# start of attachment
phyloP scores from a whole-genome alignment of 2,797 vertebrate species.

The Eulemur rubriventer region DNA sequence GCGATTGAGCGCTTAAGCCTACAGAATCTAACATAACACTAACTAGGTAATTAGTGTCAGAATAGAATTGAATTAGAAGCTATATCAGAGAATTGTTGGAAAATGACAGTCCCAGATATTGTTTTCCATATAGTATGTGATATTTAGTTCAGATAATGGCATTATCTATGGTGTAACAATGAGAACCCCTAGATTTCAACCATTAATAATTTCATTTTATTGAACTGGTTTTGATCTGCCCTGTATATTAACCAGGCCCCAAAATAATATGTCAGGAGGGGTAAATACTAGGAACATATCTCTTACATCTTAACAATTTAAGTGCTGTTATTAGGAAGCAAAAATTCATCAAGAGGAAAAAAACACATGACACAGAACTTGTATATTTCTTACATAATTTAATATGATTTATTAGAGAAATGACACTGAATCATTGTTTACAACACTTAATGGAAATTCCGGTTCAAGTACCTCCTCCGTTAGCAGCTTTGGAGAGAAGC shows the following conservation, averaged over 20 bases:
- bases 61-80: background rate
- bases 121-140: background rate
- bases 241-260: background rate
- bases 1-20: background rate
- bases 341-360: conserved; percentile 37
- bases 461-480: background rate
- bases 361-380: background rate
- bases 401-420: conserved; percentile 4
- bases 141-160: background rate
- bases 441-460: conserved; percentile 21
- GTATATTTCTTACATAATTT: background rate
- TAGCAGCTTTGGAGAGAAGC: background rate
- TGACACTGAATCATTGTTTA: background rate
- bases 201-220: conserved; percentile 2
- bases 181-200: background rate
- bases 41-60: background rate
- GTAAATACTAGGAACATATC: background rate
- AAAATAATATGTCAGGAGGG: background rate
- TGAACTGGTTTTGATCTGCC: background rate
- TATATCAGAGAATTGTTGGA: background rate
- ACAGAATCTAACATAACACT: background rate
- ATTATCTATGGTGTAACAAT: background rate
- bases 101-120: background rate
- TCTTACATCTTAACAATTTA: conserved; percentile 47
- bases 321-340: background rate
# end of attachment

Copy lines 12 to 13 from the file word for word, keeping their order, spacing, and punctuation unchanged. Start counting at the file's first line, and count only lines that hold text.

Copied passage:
- bases 441-460: conserved; percentile 21
- GTATATTTCTTACATAATTT: background rate